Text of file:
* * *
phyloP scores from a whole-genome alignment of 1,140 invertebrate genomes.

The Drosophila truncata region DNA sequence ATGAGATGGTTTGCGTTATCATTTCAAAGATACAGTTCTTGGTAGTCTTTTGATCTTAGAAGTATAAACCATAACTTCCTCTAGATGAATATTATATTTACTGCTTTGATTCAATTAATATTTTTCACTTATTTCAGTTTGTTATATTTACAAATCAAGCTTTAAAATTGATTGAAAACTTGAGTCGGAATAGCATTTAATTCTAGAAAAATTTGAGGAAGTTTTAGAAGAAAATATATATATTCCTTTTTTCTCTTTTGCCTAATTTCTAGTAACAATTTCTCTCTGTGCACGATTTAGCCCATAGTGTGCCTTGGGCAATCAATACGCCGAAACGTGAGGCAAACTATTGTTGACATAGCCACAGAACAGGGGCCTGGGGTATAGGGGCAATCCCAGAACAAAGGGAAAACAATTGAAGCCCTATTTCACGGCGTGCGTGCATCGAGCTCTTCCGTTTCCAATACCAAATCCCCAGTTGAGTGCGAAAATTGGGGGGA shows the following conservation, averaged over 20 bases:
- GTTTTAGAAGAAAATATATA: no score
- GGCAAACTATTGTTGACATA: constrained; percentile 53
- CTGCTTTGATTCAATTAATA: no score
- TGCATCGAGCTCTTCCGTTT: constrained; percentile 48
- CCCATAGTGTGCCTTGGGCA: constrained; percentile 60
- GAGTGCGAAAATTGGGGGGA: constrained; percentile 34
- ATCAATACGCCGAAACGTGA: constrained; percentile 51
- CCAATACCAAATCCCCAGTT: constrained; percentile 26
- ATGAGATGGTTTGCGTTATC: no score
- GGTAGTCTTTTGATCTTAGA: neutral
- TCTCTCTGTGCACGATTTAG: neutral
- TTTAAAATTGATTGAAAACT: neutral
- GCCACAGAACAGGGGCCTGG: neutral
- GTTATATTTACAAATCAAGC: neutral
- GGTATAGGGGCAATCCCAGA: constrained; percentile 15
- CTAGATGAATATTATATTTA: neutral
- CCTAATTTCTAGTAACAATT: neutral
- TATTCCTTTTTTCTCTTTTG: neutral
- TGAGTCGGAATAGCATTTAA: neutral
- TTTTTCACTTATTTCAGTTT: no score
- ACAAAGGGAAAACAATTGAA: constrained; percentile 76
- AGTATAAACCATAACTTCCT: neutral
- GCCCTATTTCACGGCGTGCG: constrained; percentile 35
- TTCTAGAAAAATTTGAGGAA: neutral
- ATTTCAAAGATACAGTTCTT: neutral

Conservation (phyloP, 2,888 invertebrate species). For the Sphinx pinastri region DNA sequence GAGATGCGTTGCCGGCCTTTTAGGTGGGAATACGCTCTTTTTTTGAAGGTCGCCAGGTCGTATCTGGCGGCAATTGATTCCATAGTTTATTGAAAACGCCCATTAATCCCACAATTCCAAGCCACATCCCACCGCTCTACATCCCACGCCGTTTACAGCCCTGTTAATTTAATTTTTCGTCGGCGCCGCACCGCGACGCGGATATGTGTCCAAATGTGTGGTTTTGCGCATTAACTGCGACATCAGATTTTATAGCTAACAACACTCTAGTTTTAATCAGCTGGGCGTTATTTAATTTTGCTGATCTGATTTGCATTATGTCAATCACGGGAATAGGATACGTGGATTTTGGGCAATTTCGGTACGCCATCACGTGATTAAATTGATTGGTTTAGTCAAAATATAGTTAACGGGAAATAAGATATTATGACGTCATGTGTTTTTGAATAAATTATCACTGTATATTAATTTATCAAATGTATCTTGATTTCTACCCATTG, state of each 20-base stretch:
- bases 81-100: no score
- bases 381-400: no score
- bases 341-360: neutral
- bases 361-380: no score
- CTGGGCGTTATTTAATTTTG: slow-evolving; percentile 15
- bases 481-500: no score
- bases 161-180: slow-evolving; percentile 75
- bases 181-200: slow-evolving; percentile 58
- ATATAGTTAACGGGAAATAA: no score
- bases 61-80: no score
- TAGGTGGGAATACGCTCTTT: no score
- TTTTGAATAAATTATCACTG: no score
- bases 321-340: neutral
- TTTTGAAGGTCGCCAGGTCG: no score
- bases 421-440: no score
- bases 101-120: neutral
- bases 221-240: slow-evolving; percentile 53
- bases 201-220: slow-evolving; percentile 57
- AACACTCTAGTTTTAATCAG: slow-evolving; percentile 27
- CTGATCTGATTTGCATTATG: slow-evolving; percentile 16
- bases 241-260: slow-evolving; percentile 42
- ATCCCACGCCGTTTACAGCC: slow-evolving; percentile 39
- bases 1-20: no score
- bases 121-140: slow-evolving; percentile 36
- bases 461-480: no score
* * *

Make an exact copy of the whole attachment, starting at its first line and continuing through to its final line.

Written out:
phyloP scores from a whole-genome alignment of 1,140 invertebrate genomes.

The Drosophila truncata region DNA sequence ATGAGATGGTTTGCGTTATCATTTCAAAGATACAGTTCTTGGTAGTCTTTTGATCTTAGAAGTATAAACCATAACTTCCTCTAGATGAATATTATATTTACTGCTTTGATTCAATTAATATTTTTCACTTATTTCAGTTTGTTATATTTACAAATCAAGCTTTAAAATTGATTGAAAACTTGAGTCGGAATAGCATTTAATTCTAGAAAAATTTGAGGAAGTTTTAGAAGAAAATATATATATTCCTTTTTTCTCTTTTGCCTAATTTCTAGTAACAATTTCTCTCTGTGCACGATTTAGCCCATAGTGTGCCTTGGGCAATCAATACGCCGAAACGTGAGGCAAACTATTGTTGACATAGCCACAGAACAGGGGCCTGGGGTATAGGGGCAATCCCAGAACAAAGGGAAAACAATTGAAGCCCTATTTCACGGCGTGCGTGCATCGAGCTCTTCCGTTTCCAATACCAAATCCCCAGTTGAGTGCGAAAATTGGGGGGA shows the following conservation, averaged over 20 bases:
- GTTTTAGAAGAAAATATATA: no score
- GGCAAACTATTGTTGACATA: constrained; percentile 53
- CTGCTTTGATTCAATTAATA: no score
- TGCATCGAGCTCTTCCGTTT: constrained; percentile 48
- CCCATAGTGTGCCTTGGGCA: constrained; percentile 60
- GAGTGCGAAAATTGGGGGGA: constrained; percentile 34
- ATCAATACGCCGAAACGTGA: constrained; percentile 51
- CCAATACCAAATCCCCAGTT: constrained; percentile 26
- ATGAGATGGTTTGCGTTATC: no score
- GGTAGTCTTTTGATCTTAGA: neutral
- TCTCTCTGTGCACGATTTAG: neutral
- TTTAAAATTGATTGAAAACT: neutral
- GCCACAGAACAGGGGCCTGG: neutral
- GTTATATTTACAAATCAAGC: neutral
- GGTATAGGGGCAATCCCAGA: constrained; percentile 15
- CTAGATGAATATTATATTTA: neutral
- CCTAATTTCTAGTAACAATT: neutral
- TATTCCTTTTTTCTCTTTTG: neutral
- TGAGTCGGAATAGCATTTAA: neutral
- TTTTTCACTTATTTCAGTTT: no score
- ACAAAGGGAAAACAATTGAA: constrained; percentile 76
- AGTATAAACCATAACTTCCT: neutral
- GCCCTATTTCACGGCGTGCG: constrained; percentile 35
- TTCTAGAAAAATTTGAGGAA: neutral
- ATTTCAAAGATACAGTTCTT: neutral

Conservation (phyloP, 2,888 invertebrate species). For the Sphinx pinastri region DNA sequence GAGATGCGTTGCCGGCCTTTTAGGTGGGAATACGCTCTTTTTTTGAAGGTCGCCAGGTCGTATCTGGCGGCAATTGATTCCATAGTTTATTGAAAACGCCCATTAATCCCACAATTCCAAGCCACATCCCACCGCTCTACATCCCACGCCGTTTACAGCCCTGTTAATTTAATTTTTCGTCGGCGCCGCACCGCGACGCGGATATGTGTCCAAATGTGTGGTTTTGCGCATTAACTGCGACATCAGATTTTATAGCTAACAACACTCTAGTTTTAATCAGCTGGGCGTTATTTAATTTTGCTGATCTGATTTGCATTATGTCAATCACGGGAATAGGATACGTGGATTTTGGGCAATTTCGGTACGCCATCACGTGATTAAATTGATTGGTTTAGTCAAAATATAGTTAACGGGAAATAAGATATTATGACGTCATGTGTTTTTGAATAAATTATCACTGTATATTAATTTATCAAATGTATCTTGATTTCTACCCATTG, state of each 20-base stretch:
- bases 81-100: no score
- bases 381-400: no score
- bases 341-360: neutral
- bases 361-380: no score
- CTGGGCGTTATTTAATTTTG: slow-evolving; percentile 15
- bases 481-500: no score
- bases 161-180: slow-evolving; percentile 75
- bases 181-200: slow-evolving; percentile 58
- ATATAGTTAACGGGAAATAA: no score
- bases 61-80: no score
- TAGGTGGGAATACGCTCTTT: no score
- TTTTGAATAAATTATCACTG: no score
- bases 321-340: neutral
- TTTTGAAGGTCGCCAGGTCG: no score
- bases 421-440: no score
- bases 101-120: neutral
- bases 221-240: slow-evolving; percentile 53
- bases 201-220: slow-evolving; percentile 57
- AACACTCTAGTTTTAATCAG: slow-evolving; percentile 27
- CTGATCTGATTTGCATTATG: slow-evolving; percentile 16
- bases 241-260: slow-evolving; percentile 42
- ATCCCACGCCGTTTACAGCC: slow-evolving; percentile 39
- bases 1-20: no score
- bases 121-140: slow-evolving; percentile 36
- bases 461-480: no score